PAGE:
Today Architectural Digest takes you up into the Hollywood Hills of Los Angeles to visit Garcia House on Mulholland Drive, a legendary mansion designed by architect John Lautner that was recently on the market for $16 million. TRANSCRIPT I'd like to welcome you to the world famous Garcia House built by the architect John Lautner. It's located at 7436 Mulholland Drive in sunny Los Angeles. Look at that house. It speaks for itself. The shape, the style, the uniqueness, the way it was built, the fact that it has the best views. It's not just a house. We believe it's a work of art, and it's all on the market for $16 million. It was meticulously restored by John. I'm John McIlwee and I'm the owner of the Garcia House. John Lautner was a master and the things that he did with his property, on the site really made it so incredibly special. Love to show you guys around. [gentle music] It actually took us about four years to build this pool. Two years to get the permits and two years to build it. What was kind of phenomenal about this is we had the original designs for the pool that John Lautner had come up with in 1960. The original loaners couldn't build it because the house was so far out that no bank would give them a loan. So we inherited the plans, and as you can see, decided to build them. It's one of my favorite places in the entire house because you get to see the entire green of the canyon and in the hills, especially in LA, it is sunny from 7:00 AM to 7:00 PM which is completely unique and totally valued for having a pool. What I also love about this pool and this was my decision, was it's salt water. [gentle music] So the staircase is actually kind of the heart of the house. It's this spiral staircase that comes down from the entrance, spills you right into the deck, and we've created this custom sitting area from an artisan in Silver Lake. One of the amazing things about this deck is it's hand poured terrazzo built in 1960. You can imagine, and knock on wood there's not one crack in the entire thing. [gentle music] So this is the living room, and John Lautner was kind of famous for creating and introducing one spectacular living space in each of his houses. It's got 30 foot high windows, which you know, in Los Angeles everybody wants a view. So we're in the Hollywood Hills, you can see the ocean and Catalina and so everybody kind of comes over and goes crazy. We wanted this actually feel like it was a tree house suspended in the air. The house is built on V-shaped struts. It's the same engineering as suspension bridges. There's some stained glass windows in here. There's a red one, a purple one, and a green one. The hardware and the hardscape is original. Unfortunately, people had painted over the original wood. They had taken and cut out part of the promontory there, the extension of the dining room space. We had to replace and rebuild a lot of the things and base it off the original designs that he had. One of my favorite features in this entire place is this lava rock. It's here in the fireplace. It's over in the kitchen on kind of linear walls. It was imported from Hawaii. One of the things that was interesting and we had the good luck to be able to actually meet the original owners. Russ Garcia was a composer. He needed to be able to work and compose his music and Gina, his wife, was a big entertainer, so she needed to be able to have a place where she could have hundred people parties and it would not affect his work. So literally that was the directive they gave John Lautner. It's actually two equidistance spaces under an arched roof. The house does not meet in the middle. It's completely open to the outside. So you can see we have this massive living room that you can hold a hundred people in here easily. If you look over here, this is the metal frame of the house. John Lautner was a master of engineering. He died glass straight through the wood, and so basically all of this glass detail, it's seamless. So the whole thing is on this crazy steel beam that runs through the entire length of the house. [gentle music] So if you can tell this is my baby. It's a fiddly fig that actually has gone crazy here. One of the reasons is it thinks it's outside. It's actually inside. So it's grown like exponentially, but it's completely protected as you can see. So there's this amazing relationship between the indoor and outdoor, and as you can tell it's completely covered by this roof. So you actually feel like you're outside when you're inside during the day. [gentle music] This is the kitchen. It's kind of become the heart of the house. I think with so many properties people tend to congregate in the kitchen, and it's one of the things that we just believe strongly in this house is I want people to come over. I want. [phone ringing] Hello? Actually, it's a wrong number. That's a wrong number. Original birch cabinets were painted over with this weird gun metal gray. People want to have, when you do a renovation they want to have usable kitchens, usable bathrooms. So basically the architects that we use, Marmol Radziner, we worked with them to kind of like have their input and their advice about how to bring this into the modern day but also make it seem original. There's honed granite countertops. The original countertops were black formica. So we basically were able to use something that looked like black formica, was new, because we had to replace it anyway, and then basically gave us something that was contemporary yet seemed like it was original. The entire kitchen we did a project with the appliance company decor. And the appliances, it was this black graphite line that they had that completely worked with the style and the design of the house. It looks like it could be original but it's also new technology, and that was one of the things John Lautner was so adamant about. There's better technology, there's better resources, if there's better materials or systems, a hundred percent he wanted people to use it. So what's interesting about this space is when I say this was a broom closet, it was actually a broom closet. We were able to reconfigure the systems 'cause it was a water heater and air conditioner and drop them under the house. We had to source and find this lava rock from Hawaii and we added it on this plane, and if you can see, the window dies into the wall which was one of the things John Lautner was so famous for. We had to rebuild the deck out front. So we actually were able to find a terrazzo maker that had to reconfigure and find from scratch the composition for the original terrazzo because we had to re-pour it out there. When we built this space we decided to add this here and we were very very diligent with making sure that anything that was here that we put in looked like it could have been here. [gentle music] So this is the primary bedroom. Originally, Russ Garcia's piano was over here where he would compose his music. Lucite bed was made by Charles Hollis Jones. One of the favorite things I have about this room is we put in this wall to wall custom carpet by a company called Ed Fields. [gentle music] So this is the bathroom and obviously this is my favorite place to take a bath. The faucets were made by a company named Paul and Associates, originally designed in the eighties. The stone in this room is called honey onyx and we decided to use this throughout the lower level in this living space because we love it and at night it actually resonates and it glows. [gentle music] So this is what we decided to make our TV room. It's comprised of two original small bedrooms with a shared bathroom. So there was this kind of philosophy which was if something had been ripped out or ruined, you could take liberties to put something back that made more sense. We put the wall on the mullion. So you can see here, they're equidistant things. The original wall was where this piece was right here. It kind of didn't make any sense. So basically the guy, even though he kind of ruined it did us a favor because it allowed us to move a wall and make this really beautiful, very cozy TV room. Once again ,our friend Charles Hollis Jones, more Lucite. He made these incredible end tables. You know, one of the cool things about this room is that we needed to figure out some way to spatially make it feel bigger. So what we did is we added this mirror here and it I don't know if you can see it, but it's actually peach veneer. [gentle music] Wanna come down and see the outside? Follow me. [gentle music] So basically you come down from the living room and we created this walkway that goes all the way over to the pool. There's about 200 different species of plants. A majority of them are agave, aloe, and succulents. This is actually kind of a really rare species of cactus. It is a verde cactus. On one side, it's green, on the other side it's white. So basically, I don't know where you found this thing but it's this crazy monster that again is as happy as can be living at the Garcia House. [gentle music] Well, that's it. I hope you guys enjoyed the time and I hope I was able to give you guys some insight to our 21 year project. This is one of the most unique properties in the world. There's only three of them in the considered space age era. The two other houses are Hemisphere and Silver Top. This is the architectural triumph. There's nothing like this in the world. This is really a piece of art and they really brought back the house to its world class grandeur that it deserves, and it could never be built again. And it's all on the market for $16 million. https://www.architecturaldigest.com/video/watch/on-the-market-inside-a-legendary-16000-dollars-000-canyonside-mansion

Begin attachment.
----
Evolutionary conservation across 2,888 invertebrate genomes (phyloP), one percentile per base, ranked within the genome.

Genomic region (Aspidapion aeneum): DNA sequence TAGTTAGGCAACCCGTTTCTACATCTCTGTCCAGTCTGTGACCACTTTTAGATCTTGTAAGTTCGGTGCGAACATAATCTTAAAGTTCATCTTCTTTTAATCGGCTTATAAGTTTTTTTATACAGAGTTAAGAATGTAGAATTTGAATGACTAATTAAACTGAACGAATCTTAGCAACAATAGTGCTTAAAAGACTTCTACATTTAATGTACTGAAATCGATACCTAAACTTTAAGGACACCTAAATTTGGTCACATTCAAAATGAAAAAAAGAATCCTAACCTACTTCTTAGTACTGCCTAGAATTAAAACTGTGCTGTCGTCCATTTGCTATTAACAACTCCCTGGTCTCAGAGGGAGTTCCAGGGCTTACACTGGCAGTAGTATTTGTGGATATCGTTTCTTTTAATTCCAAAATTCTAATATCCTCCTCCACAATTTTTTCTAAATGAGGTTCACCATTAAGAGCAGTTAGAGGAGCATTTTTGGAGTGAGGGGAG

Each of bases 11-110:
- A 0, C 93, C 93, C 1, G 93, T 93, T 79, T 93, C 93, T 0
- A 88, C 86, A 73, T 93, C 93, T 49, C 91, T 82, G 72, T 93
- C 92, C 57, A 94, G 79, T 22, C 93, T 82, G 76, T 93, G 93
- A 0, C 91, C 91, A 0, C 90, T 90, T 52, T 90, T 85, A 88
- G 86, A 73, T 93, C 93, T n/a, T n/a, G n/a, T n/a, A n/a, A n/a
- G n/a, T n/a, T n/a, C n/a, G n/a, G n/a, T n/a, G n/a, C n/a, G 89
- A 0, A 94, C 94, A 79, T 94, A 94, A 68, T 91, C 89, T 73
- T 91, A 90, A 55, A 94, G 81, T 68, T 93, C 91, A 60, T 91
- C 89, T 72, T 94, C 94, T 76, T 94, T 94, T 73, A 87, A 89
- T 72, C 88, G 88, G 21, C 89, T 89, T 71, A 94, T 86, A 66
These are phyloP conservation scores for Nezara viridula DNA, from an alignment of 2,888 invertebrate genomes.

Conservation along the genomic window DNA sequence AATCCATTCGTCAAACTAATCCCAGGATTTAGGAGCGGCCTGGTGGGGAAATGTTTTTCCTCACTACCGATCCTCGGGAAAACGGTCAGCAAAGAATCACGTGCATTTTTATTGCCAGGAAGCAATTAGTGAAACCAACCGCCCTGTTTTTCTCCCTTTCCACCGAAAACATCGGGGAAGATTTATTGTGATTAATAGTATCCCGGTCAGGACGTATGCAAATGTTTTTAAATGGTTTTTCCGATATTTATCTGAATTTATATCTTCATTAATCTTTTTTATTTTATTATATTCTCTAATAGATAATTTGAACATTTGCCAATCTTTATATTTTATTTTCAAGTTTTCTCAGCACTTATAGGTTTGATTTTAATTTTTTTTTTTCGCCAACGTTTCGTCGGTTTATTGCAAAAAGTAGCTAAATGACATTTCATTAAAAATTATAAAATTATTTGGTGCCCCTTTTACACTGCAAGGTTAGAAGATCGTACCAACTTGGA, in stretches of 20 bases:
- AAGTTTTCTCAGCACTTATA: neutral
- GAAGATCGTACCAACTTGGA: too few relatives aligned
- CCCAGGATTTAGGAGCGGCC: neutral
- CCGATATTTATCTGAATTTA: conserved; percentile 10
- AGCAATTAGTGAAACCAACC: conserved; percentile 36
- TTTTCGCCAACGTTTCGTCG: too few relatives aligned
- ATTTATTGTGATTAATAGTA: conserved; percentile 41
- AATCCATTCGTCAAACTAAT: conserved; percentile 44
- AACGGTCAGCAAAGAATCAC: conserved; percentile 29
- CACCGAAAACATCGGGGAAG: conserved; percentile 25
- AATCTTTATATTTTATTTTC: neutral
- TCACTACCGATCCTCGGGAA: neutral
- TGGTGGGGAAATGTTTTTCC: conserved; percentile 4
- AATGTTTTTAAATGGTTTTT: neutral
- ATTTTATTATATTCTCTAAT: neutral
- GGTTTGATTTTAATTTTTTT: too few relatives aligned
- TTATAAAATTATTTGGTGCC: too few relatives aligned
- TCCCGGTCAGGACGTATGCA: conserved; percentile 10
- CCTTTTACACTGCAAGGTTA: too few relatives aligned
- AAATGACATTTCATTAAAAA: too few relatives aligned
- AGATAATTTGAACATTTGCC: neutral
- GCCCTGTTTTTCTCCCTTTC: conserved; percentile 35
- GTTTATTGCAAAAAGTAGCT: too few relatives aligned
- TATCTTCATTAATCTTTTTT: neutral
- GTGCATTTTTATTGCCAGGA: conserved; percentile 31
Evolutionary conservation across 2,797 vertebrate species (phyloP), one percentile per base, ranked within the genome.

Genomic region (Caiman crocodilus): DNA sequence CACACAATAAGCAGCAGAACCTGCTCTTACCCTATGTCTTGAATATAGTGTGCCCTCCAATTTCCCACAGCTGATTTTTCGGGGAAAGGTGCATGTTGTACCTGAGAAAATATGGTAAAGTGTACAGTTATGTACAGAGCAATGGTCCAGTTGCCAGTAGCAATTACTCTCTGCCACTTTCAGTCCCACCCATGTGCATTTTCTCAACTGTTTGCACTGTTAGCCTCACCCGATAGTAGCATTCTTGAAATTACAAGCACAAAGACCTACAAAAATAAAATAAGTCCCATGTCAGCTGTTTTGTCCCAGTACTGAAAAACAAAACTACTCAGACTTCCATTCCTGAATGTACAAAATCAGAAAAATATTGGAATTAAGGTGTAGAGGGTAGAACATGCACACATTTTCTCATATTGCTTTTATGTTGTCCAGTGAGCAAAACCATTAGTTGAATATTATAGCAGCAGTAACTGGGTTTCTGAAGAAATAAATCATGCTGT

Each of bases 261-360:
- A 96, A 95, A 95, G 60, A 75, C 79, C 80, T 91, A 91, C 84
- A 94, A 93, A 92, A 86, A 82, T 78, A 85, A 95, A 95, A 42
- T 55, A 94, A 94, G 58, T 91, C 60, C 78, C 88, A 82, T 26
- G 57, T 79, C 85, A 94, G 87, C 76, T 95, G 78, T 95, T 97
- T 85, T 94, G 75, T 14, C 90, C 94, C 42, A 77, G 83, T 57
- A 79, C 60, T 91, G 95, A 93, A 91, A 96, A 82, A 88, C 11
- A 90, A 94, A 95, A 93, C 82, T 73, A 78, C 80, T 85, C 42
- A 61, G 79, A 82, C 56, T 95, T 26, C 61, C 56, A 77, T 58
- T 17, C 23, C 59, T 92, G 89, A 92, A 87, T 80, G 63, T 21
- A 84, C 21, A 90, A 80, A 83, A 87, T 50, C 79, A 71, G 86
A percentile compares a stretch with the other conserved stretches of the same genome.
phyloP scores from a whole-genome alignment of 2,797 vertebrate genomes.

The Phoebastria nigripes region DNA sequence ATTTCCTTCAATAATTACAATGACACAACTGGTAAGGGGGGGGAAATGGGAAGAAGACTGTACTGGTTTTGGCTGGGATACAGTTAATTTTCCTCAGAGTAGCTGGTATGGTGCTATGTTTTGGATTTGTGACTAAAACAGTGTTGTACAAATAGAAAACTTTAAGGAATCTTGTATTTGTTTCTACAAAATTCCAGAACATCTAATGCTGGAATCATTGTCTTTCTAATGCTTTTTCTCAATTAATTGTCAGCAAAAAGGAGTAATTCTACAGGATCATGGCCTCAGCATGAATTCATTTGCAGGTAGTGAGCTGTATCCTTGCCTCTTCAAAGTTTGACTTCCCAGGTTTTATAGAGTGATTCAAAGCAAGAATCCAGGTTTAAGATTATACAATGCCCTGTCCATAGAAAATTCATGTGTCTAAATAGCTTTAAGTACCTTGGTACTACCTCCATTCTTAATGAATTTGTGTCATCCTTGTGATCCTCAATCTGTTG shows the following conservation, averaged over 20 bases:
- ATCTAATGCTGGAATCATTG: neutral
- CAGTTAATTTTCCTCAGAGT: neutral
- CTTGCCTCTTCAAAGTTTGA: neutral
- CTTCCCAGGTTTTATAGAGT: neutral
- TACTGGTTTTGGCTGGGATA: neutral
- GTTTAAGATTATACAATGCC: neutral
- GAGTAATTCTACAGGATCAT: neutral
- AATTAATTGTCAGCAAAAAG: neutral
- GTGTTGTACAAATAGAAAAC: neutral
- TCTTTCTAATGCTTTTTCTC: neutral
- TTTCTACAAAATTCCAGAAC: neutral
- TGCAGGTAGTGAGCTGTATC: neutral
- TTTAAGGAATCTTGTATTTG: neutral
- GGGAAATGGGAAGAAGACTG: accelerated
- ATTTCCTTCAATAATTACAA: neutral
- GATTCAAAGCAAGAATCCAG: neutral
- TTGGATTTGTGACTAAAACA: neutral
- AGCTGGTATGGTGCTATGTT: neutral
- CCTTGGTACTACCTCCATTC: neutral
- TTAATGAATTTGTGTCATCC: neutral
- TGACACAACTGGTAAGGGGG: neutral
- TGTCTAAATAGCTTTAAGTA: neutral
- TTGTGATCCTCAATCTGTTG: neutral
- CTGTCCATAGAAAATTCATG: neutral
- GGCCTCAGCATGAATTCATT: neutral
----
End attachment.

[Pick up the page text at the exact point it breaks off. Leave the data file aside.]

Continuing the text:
Pritzker Family Heir Buys John Lautner’s Garcia House for $12.5 Million